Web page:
WBR considers monitoring, evaluation, and learning (MEL) a key component to their daily activities. They rely on data to make evidence-based decisions. They measure their success based on the number of individuals they reach, and the impact a bicycle has on each individual’s life. In collaboration with their programs team and country offices, their MEL team has established results frameworks to guide data collection and evaluation. They illustrate their results framework through two sector examples: education and health. They then explain how they capture and evaluate data, and their impact to date. This team is led by a South Africa-based director who provides support to each country’s MEL team, which is in turn led by a MEL Manager who oversees MEL Specialists. The teams’ primary sources of data collection and benchmarking include baseline and endline surveys, three-times-per-year term reports by each balanced scorecard (BSC), and monthly field mechanic reports. They have recently rolled out tablet-based reporting using the cloud platform TaroWorks to streamline data collection and transmission. This model ensures that data is collected, cleaned, synthesized, and analyzed at least three times per year and available for adaptive management of programming.


At WBR, their mission is their constant. They mobilize people through ‘The Power of Bicycles” to improve access to education, healthcare, and economic opportunities in developing regions of the world where distance is a challenge. They build and distribute a rugged, specially-designed, locally-assembled bicycle to students, healthcare workers, and entrepreneurs. WBR also engages across multiple sectors, geographies, and cultures. As such, they have designed a service model that is domain-independent: with minimal tailoring, their service model can be applied across sectors; across districts, provinces, and countries; and with variety of partners (e.g. bilateral donors, multilateral institutions, local governments, international NGOs). The operations team is charged with inventory management, bicycle distribution, supply chain development, training local mechanics, and back office operations. And, the social enterprise team operates retail locations, provides maintenance services within retail locations, and sells bicycles and spare parts at market prices. With slight variations based on sector, our activities follow a three-step progression over one-year cycles: (1) community engagement and empowerment, (2) bicycle distribution and sustainable value chain configuration, and (3) and MEL.


WBR’s organizational business model, as well as their programmatic service model, are especially applicable to other social sector organizations that are offering a good or service that has both philanthropic ends, and market-based demand by individuals and organizations that are willing to pay for that good or service. Their business model marries three operational practices: lean methodologies, a supportive value chain, and social enterprise operations. While other organizations are utilizing these approaches, it is WBR’s capacity to integrate their feedback loops that makes them unique and amplifies their impact. To meet market-based demand for Buffalo Bicycles and offer a further stream of funding for their philanthropic activities, WBR established a for-profit social enterprise, Buffalo Bicycle Limited, which operates multiple retail locations in each of their core countries of operations. By integrating these three operational practices, WBR optimizes their own business model and ensures their end-users and beneficiaries will continue to have sustainable access to access preventative maintenance, repair services, spare parts, rider safety training, and new bicycles. This organizational model amplifies their service model, and offers a unique approach which is transferrable to others providing socially-oriented goods and services. They are particularly proud that their service model is transferable in three distinct ways – by geography, by sector and by partner.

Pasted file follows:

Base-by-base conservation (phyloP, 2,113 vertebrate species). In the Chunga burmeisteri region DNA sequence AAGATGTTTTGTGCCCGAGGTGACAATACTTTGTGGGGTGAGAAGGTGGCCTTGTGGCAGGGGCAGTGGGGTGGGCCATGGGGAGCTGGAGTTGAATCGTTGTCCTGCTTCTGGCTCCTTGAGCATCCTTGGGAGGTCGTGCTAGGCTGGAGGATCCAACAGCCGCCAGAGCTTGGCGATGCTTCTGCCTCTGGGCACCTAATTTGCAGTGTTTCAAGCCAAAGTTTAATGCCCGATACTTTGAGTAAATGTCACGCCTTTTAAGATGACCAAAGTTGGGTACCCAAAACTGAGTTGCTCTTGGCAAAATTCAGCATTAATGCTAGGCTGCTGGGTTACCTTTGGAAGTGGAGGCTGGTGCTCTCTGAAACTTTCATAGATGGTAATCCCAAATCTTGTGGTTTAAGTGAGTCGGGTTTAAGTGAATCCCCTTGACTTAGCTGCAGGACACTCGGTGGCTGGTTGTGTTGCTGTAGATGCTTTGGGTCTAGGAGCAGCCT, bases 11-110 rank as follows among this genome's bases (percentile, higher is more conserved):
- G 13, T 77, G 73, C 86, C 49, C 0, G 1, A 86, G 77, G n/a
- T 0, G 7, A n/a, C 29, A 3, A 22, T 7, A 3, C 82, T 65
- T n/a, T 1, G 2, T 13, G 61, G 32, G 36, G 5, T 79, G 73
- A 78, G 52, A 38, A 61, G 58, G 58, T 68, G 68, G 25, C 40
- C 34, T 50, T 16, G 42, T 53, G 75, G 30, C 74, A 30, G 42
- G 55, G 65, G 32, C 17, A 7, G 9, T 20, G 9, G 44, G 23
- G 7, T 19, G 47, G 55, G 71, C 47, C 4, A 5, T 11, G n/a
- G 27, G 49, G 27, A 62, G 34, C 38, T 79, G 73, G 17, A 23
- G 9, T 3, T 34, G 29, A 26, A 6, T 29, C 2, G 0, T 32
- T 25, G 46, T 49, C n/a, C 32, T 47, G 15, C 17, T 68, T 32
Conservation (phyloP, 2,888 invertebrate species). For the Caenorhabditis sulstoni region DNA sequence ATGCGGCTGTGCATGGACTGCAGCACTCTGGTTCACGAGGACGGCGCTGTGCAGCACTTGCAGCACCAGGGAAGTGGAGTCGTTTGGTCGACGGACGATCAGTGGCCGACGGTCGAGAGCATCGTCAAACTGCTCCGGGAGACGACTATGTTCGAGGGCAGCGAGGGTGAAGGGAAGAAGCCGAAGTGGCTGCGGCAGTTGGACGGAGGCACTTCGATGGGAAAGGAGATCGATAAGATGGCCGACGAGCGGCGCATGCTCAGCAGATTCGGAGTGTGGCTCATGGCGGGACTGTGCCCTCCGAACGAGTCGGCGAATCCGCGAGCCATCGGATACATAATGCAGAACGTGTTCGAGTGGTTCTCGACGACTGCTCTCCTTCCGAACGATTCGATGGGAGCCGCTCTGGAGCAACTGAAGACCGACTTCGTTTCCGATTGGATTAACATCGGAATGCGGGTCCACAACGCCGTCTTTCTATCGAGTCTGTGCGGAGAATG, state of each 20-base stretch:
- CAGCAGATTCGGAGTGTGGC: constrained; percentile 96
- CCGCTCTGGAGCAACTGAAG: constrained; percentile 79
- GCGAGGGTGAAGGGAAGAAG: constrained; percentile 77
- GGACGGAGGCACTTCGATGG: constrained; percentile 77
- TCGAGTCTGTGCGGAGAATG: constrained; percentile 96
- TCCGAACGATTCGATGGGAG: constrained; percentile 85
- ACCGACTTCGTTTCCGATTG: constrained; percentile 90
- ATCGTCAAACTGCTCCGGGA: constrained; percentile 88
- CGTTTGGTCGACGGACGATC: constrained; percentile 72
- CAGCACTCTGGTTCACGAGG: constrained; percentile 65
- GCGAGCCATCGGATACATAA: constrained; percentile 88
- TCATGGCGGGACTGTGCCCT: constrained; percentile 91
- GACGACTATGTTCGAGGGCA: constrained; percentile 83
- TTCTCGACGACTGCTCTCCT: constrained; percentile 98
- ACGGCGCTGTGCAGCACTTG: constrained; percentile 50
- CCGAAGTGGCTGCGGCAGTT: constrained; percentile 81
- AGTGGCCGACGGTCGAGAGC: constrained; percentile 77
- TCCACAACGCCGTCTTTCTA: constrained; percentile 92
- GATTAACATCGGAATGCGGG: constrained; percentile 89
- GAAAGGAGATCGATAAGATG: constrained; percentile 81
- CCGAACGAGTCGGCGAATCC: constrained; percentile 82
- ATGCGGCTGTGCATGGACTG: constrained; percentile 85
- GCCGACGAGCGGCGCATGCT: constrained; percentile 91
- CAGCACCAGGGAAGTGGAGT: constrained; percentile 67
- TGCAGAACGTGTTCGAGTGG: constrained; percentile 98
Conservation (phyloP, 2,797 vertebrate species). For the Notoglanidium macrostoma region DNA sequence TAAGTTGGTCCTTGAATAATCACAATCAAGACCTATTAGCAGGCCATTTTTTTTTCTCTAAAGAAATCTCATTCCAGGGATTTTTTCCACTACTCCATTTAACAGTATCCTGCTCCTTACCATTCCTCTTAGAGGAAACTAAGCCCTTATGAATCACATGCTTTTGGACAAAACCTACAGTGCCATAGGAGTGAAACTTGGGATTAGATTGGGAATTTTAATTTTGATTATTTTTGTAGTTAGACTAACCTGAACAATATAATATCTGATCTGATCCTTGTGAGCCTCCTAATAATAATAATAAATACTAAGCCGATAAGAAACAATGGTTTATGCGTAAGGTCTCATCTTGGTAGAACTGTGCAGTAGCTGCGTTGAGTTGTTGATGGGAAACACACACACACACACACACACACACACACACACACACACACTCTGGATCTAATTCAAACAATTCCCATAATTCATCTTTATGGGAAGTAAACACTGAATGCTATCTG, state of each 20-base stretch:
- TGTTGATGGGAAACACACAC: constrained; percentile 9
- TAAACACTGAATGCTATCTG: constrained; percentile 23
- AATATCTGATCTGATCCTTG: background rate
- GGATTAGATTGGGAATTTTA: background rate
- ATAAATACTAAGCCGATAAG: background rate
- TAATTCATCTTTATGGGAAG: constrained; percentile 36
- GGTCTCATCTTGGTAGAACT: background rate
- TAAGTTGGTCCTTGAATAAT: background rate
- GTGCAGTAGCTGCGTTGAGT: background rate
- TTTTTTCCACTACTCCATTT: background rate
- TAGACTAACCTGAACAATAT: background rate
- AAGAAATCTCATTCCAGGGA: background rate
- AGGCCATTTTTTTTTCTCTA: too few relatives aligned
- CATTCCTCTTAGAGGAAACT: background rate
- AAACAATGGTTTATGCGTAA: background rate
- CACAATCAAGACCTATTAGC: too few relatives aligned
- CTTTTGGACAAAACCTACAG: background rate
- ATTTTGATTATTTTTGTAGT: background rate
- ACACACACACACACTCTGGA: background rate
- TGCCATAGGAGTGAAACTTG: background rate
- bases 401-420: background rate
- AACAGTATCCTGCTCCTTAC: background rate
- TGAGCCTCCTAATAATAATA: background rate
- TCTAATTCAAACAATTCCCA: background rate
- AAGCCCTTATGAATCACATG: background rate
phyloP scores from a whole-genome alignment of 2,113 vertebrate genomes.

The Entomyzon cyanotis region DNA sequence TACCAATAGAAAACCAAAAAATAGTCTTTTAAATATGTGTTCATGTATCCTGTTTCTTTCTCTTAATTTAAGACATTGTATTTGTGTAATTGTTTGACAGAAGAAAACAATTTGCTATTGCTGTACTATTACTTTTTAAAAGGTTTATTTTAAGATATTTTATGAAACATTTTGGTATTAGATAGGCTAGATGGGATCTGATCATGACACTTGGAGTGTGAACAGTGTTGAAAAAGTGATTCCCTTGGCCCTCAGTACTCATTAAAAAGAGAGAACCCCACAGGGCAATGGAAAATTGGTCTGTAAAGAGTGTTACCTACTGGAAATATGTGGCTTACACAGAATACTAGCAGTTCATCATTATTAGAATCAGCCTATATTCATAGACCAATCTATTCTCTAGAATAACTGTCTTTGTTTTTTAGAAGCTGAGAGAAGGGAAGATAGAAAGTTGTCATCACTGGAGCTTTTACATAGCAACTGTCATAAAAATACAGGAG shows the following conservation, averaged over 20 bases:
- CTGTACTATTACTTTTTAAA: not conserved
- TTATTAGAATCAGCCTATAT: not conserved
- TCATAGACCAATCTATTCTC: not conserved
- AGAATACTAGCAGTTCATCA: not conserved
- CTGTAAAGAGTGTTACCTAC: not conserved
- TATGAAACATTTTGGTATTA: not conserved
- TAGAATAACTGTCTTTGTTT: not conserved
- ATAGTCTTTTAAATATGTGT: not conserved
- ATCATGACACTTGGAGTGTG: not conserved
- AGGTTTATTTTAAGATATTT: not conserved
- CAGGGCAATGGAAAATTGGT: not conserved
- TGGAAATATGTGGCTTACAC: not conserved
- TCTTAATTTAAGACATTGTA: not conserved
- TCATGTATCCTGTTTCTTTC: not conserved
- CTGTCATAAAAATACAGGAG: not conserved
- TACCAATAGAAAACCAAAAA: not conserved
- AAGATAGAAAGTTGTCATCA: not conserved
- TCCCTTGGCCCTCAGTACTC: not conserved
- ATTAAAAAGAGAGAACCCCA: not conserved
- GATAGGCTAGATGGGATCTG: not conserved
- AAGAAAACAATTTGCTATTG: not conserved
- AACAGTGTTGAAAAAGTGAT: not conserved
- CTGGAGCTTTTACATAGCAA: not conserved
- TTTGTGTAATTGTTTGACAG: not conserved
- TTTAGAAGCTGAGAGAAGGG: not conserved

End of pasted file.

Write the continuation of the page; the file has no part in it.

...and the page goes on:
• Since 2006, we have assisted more than 400,000 individuals across 19 countries
  • 400,000+ bicycles distributed (210,000 bicycles funded, 190,000 bicycles sold)
  • 1,900 community-based bicycle mechanics trained
  • Education Pass rates improved by 36%
  • Academic performance improved 10.5% on average, and up to 56%
  • Travel time to and from school reduced 7.5 hours per week on average
  • Attendance increased up to 28%
  • Patient visits increased by 45%
  • Retention rate of CHWs increased to 95% from approximately 55%
  • CHWs reported traveling up to four times further by bicycle to reach patients than on foot
  • Lead farmer visits increased 120% to follower farmers
  • Farmer deliveries increased 25% Incomes increased 24%
  • Travel time to and from follower farmers, markets, and collection centers dropped 60%